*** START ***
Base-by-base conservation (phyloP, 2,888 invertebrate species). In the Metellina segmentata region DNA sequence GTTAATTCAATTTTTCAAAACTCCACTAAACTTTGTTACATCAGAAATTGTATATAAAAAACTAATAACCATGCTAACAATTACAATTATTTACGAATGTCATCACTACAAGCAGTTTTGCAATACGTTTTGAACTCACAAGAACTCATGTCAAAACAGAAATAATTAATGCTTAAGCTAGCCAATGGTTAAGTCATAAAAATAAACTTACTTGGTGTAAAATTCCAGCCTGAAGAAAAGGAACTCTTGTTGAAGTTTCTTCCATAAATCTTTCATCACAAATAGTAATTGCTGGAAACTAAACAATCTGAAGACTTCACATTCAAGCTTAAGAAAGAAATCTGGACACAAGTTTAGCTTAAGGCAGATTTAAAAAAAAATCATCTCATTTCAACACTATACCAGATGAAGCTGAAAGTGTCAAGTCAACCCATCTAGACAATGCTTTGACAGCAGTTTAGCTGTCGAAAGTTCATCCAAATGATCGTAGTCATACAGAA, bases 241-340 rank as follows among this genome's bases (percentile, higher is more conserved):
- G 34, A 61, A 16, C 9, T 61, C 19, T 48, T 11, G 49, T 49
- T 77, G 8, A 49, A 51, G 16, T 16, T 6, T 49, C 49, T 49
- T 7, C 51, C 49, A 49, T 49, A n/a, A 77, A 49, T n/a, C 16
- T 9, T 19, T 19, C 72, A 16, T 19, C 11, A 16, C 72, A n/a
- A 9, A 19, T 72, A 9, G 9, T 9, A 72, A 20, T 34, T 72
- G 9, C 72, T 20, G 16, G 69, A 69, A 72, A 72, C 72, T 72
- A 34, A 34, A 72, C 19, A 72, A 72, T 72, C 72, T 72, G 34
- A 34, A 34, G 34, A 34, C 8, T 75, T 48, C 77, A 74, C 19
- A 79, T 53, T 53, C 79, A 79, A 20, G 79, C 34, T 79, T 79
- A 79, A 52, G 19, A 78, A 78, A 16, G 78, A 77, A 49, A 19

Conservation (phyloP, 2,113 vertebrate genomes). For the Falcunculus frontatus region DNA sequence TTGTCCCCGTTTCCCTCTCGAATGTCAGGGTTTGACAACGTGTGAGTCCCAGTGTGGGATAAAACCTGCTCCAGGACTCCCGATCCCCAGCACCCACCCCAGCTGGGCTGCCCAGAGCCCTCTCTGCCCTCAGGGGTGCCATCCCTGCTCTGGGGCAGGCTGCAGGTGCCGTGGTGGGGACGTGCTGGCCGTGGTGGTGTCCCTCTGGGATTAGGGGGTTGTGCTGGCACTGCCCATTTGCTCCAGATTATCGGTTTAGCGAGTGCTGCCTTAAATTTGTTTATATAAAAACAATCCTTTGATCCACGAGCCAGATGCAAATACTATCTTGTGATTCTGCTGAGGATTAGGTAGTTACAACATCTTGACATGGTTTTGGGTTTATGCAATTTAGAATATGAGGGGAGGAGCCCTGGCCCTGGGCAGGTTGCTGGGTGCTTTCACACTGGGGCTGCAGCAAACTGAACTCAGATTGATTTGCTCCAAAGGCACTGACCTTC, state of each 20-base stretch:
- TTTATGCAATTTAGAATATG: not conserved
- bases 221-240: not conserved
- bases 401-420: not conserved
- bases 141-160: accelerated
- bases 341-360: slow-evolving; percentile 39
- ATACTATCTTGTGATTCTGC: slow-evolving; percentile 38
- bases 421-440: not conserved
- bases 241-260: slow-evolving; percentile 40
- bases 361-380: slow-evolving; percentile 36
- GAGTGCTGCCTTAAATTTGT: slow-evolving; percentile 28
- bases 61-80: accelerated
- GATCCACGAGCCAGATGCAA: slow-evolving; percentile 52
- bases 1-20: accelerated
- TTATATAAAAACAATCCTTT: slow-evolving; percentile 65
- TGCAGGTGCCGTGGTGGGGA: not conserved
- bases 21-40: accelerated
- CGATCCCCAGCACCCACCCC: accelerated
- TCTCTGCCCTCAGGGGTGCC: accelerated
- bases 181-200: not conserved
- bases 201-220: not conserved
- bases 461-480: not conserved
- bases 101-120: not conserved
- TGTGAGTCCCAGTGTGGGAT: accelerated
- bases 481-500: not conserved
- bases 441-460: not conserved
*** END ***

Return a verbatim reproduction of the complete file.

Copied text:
Base-by-base conservation (phyloP, 2,888 invertebrate species). In the Metellina segmentata region DNA sequence GTTAATTCAATTTTTCAAAACTCCACTAAACTTTGTTACATCAGAAATTGTATATAAAAAACTAATAACCATGCTAACAATTACAATTATTTACGAATGTCATCACTACAAGCAGTTTTGCAATACGTTTTGAACTCACAAGAACTCATGTCAAAACAGAAATAATTAATGCTTAAGCTAGCCAATGGTTAAGTCATAAAAATAAACTTACTTGGTGTAAAATTCCAGCCTGAAGAAAAGGAACTCTTGTTGAAGTTTCTTCCATAAATCTTTCATCACAAATAGTAATTGCTGGAAACTAAACAATCTGAAGACTTCACATTCAAGCTTAAGAAAGAAATCTGGACACAAGTTTAGCTTAAGGCAGATTTAAAAAAAAATCATCTCATTTCAACACTATACCAGATGAAGCTGAAAGTGTCAAGTCAACCCATCTAGACAATGCTTTGACAGCAGTTTAGCTGTCGAAAGTTCATCCAAATGATCGTAGTCATACAGAA, bases 241-340 rank as follows among this genome's bases (percentile, higher is more conserved):
- G 34, A 61, A 16, C 9, T 61, C 19, T 48, T 11, G 49, T 49
- T 77, G 8, A 49, A 51, G 16, T 16, T 6, T 49, C 49, T 49
- T 7, C 51, C 49, A 49, T 49, A n/a, A 77, A 49, T n/a, C 16
- T 9, T 19, T 19, C 72, A 16, T 19, C 11, A 16, C 72, A n/a
- A 9, A 19, T 72, A 9, G 9, T 9, A 72, A 20, T 34, T 72
- G 9, C 72, T 20, G 16, G 69, A 69, A 72, A 72, C 72, T 72
- A 34, A 34, A 72, C 19, A 72, A 72, T 72, C 72, T 72, G 34
- A 34, A 34, G 34, A 34, C 8, T 75, T 48, C 77, A 74, C 19
- A 79, T 53, T 53, C 79, A 79, A 20, G 79, C 34, T 79, T 79
- A 79, A 52, G 19, A 78, A 78, A 16, G 78, A 77, A 49, A 19

Conservation (phyloP, 2,113 vertebrate genomes). For the Falcunculus frontatus region DNA sequence TTGTCCCCGTTTCCCTCTCGAATGTCAGGGTTTGACAACGTGTGAGTCCCAGTGTGGGATAAAACCTGCTCCAGGACTCCCGATCCCCAGCACCCACCCCAGCTGGGCTGCCCAGAGCCCTCTCTGCCCTCAGGGGTGCCATCCCTGCTCTGGGGCAGGCTGCAGGTGCCGTGGTGGGGACGTGCTGGCCGTGGTGGTGTCCCTCTGGGATTAGGGGGTTGTGCTGGCACTGCCCATTTGCTCCAGATTATCGGTTTAGCGAGTGCTGCCTTAAATTTGTTTATATAAAAACAATCCTTTGATCCACGAGCCAGATGCAAATACTATCTTGTGATTCTGCTGAGGATTAGGTAGTTACAACATCTTGACATGGTTTTGGGTTTATGCAATTTAGAATATGAGGGGAGGAGCCCTGGCCCTGGGCAGGTTGCTGGGTGCTTTCACACTGGGGCTGCAGCAAACTGAACTCAGATTGATTTGCTCCAAAGGCACTGACCTTC, state of each 20-base stretch:
- TTTATGCAATTTAGAATATG: not conserved
- bases 221-240: not conserved
- bases 401-420: not conserved
- bases 141-160: accelerated
- bases 341-360: slow-evolving; percentile 39
- ATACTATCTTGTGATTCTGC: slow-evolving; percentile 38
- bases 421-440: not conserved
- bases 241-260: slow-evolving; percentile 40
- bases 361-380: slow-evolving; percentile 36
- GAGTGCTGCCTTAAATTTGT: slow-evolving; percentile 28
- bases 61-80: accelerated
- GATCCACGAGCCAGATGCAA: slow-evolving; percentile 52
- bases 1-20: accelerated
- TTATATAAAAACAATCCTTT: slow-evolving; percentile 65
- TGCAGGTGCCGTGGTGGGGA: not conserved
- bases 21-40: accelerated
- CGATCCCCAGCACCCACCCC: accelerated
- TCTCTGCCCTCAGGGGTGCC: accelerated
- bases 181-200: not conserved
- bases 201-220: not conserved
- bases 461-480: not conserved
- bases 101-120: not conserved
- TGTGAGTCCCAGTGTGGGAT: accelerated
- bases 481-500: not conserved
- bases 441-460: not conserved